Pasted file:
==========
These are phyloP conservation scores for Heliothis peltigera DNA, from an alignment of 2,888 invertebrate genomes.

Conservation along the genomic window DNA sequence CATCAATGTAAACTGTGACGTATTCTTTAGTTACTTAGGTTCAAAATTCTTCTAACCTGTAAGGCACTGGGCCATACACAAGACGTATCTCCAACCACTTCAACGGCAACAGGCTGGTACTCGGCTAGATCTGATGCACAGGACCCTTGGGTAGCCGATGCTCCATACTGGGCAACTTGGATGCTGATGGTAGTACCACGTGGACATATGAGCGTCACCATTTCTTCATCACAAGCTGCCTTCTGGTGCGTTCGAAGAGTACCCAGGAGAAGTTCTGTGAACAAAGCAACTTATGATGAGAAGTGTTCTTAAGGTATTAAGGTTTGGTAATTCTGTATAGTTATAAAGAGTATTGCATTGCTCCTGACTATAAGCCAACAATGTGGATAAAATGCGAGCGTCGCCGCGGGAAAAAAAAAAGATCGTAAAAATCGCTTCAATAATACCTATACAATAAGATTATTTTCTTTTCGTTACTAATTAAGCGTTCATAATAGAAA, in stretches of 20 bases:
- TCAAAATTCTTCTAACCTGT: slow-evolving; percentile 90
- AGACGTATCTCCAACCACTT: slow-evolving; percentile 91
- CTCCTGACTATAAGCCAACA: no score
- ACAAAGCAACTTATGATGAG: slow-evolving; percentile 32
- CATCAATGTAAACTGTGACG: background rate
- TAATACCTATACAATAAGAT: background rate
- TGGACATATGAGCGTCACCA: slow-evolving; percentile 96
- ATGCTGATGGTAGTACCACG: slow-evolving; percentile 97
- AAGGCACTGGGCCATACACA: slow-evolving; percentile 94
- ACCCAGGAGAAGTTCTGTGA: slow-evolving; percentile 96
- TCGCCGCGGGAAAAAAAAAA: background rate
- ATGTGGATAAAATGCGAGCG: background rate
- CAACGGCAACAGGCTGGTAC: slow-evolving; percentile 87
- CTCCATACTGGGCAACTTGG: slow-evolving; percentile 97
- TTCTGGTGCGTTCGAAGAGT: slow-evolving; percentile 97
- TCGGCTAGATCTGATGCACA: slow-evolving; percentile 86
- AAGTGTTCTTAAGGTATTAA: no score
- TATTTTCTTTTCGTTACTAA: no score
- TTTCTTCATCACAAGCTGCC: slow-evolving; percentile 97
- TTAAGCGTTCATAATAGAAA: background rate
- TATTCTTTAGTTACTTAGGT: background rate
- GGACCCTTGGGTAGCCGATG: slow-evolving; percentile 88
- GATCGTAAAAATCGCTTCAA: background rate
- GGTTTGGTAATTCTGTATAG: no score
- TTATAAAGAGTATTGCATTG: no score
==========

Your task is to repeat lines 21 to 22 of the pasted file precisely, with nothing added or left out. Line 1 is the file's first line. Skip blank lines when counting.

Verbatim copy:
- TTTCTTCATCACAAGCTGCC: slow-evolving; percentile 97
- TTAAGCGTTCATAATAGAAA: background rate